• The troops pulled out when the battle was over.

  • The general pulled the troops out when the battle was over.

pull over

drive to the side of the road

  • Pull over, because I think we have a flat tire.

  • Pull the car over.  I think we have a flat tire.

push through

cause to be accepted

  • The senators were hesitant to agree with him, but he pushed the law through.

  • The senators were hesitant to agree with him, but he was able to push through that law.

put away

place an item in the right or safe place

  • A good worker always puts his tools away.

  • A good worker always puts away his tools .

put back

return to the right place

  • Put that toy back right now!

  • Put back that toy right now!

(what could be said to a child in a toy store)

put off


  • The lazy man's credo is: "Always put off today what can be done tomorrow."

  • The lazy man's credo is: "Always put things off today that can be done tomorrow."

to cause displeasure/dislike

  • Her taste in clothes was rather flashy, and that put him off.

  • He was put off by her taste for flashy clothes.

(made him not want to be with her)

put on

 get dressed in clothes

  • Put on your coat, and let's get going!

  • Put your coat on, or you'll freeze out there!

to put [someone] on

to deceive or pretend (often by teasing or joking)

  • Hector told us he was the president of Brazil, but he was putting us on.

  • She told me she just won the lottery, but I'm sure she was just putting me on.

  • Don't put on airs!  You are no richer than any of us.

put a person out

cause inconvenience

  • He didn't mind in the least putting me out by asking for a ride to the airport. (only this word order)

  • I hope I'm not putting you out by sleeping at your house tonight. (only this word order)

put up

preserve food

  • Granny put up 47 quarts of beans this summer.

  • Aunt Tilly was bragging because she had put 100 quarts of beans up last year.

place something on a higher level, out of easy reach

  • Put that box of crackers up on the shelf so the baby doesn't get hold of it.

  • That should be put up on the shelf so the baby can't reach it.

give someone a place to sleep

  • Celia put Zack up when his wife locked him out of the house.

  • Celia puts up many homeless people in the neighborhood.

quiet down

be silent

  • Quiet down in there!  I am on the telephone.

  • Quiet it down in there!  I am on the telephone.

ride over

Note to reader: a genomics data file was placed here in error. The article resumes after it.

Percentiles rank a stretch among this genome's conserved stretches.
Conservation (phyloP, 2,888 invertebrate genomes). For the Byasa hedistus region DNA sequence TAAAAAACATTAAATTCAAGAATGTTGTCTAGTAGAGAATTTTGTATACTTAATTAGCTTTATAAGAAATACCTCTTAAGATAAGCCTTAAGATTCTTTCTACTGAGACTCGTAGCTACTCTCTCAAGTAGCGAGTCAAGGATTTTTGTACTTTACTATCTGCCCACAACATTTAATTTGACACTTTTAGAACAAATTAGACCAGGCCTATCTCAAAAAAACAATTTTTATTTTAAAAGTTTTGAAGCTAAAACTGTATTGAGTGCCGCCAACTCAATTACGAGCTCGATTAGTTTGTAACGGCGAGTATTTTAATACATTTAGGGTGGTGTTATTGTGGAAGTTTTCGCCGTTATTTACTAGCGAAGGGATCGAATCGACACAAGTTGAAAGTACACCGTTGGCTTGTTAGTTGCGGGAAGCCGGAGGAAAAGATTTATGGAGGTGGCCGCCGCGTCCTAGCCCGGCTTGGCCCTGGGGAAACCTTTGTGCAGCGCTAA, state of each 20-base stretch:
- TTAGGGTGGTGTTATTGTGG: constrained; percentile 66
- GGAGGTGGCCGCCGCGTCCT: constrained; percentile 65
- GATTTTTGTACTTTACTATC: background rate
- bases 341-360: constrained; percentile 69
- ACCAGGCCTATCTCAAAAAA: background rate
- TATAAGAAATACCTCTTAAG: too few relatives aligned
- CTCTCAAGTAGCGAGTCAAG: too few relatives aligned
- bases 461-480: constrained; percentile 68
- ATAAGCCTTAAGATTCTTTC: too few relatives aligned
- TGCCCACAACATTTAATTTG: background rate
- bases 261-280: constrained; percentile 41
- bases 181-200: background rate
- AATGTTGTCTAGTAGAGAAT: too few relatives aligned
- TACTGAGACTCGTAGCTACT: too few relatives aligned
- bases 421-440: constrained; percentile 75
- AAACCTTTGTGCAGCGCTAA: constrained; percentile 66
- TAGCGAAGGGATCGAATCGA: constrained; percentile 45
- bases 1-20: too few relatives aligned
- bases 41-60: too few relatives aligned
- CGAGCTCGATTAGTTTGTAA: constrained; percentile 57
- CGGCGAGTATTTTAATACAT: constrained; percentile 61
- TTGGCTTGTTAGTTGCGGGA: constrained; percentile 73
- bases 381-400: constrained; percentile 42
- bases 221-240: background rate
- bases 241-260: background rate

go by car or bicycle to where something is

  • Let's ride over to the mall and do some shopping today.

  • Let's ride the bus over to the mall and do some shopping today.

rinse off

rinse the surface of

  • If you rinse off your glasses, you can see better.

  • You have to rinse the soap off your glasses, in order to see more clearly.

rinse out

rinse the inside of

  • For the millionth time, rinse out the bathtub after you are finished bathing!

  • Remember to rinse the clothes out with water softener.

rip off

cheat/steal from

  • Beware of internet money-making schemes. They will rip you off.

  • Roy ripped off the bookstore, but the police caught him in the parking lot.

round off

change a fraction to the nearest whole number

  • The bill was $3.76, so let's round it off to $4.

  • When making cost estimates, many businesses round off the numbers.

rule out

reject, eliminate as a choice

  • Just because a solution is improbable, don't rule it out.

  • Don't rule out a solution just because it is improbable.

run down

looks for and finds

  • The tax department runs down non-payers and prosecutes them.

  • The tax department runs non-payers down and prosecutes them.

say unflattering things about

  • She's always running me down to people because I stole her boyfriend.

  • She runs down anyone who even says 'hello' to her boyfriend.

hit with a vehicle

  • Mr. Ford was run down by a drunk driver.

  • Who is the driver that ran him down?

run off

chase someone

  • A guard dog will run off trespassers.

  • A guard dog will run trespassers off.

make copies of

  • Rudy ran off copies of his poem for all his friends.

  • Rudy ran copies of his poem off for all his friends.

save up


  • When she has saved up enough money, she will take a trip.

  • When she has saved enough money up, she will take a trip.

see off

be with someone when they leave (for a trip)

  • The boss left for Ireland, and we all went to see him off. (only this word order)

see through

complete in spite of obstacles

  • The going was tough, but he saw it through.

  • A determined person can see through a tough job.

send back

return to the former place

  • Doris always sends back gifts she receives from strange men.

  • When Doris receives a gift from a strange man, she always sends it back.

send over

send to someone else

  • Aunt Teresa always sends over chicken soup when a neighbor is ill.

  • Aunt Teresa always sends chicken soup over when a neighbor is ill.

set back

a delay

  • When the factory exploded, production was set back six months.

  • When the factory blew up, it set production back six months.

 the price someone paid for  something when you think it's expensive (informal usage)

  • Nita just bought a new car. I wonder how much that set her back? (only this word order)

set up

make arrangements, plan

  • If John sets up the seminar, will you help him?

  • If John sets the seminar up, I'll send out the notices.

show off

behaving as though one is superior to other people/exhibit possessions in a boastful way

  • He constantly shows off, always pretending he is richer than he really is.

  • He constantly shows his possessions off, pretending he is richer than he really is.

show up

do a better job than

  • She can't help showing everyone else up. Her work is done much better than theirs.

  • Jamie looked upset at having been shown up at work. (someone's superior work made Jamie's work look poorly done)

shut off (same as 'turn off')

You cannot say "shut on"; only "turn on")

cause to stop working

  • Shut off the television and go to bed.

  • I can't shut the water off, and now there's a flood in the kitchen!

slow up/slow down

cause to move more slowly

  • The traffic slowed up until we couldn't drive at all.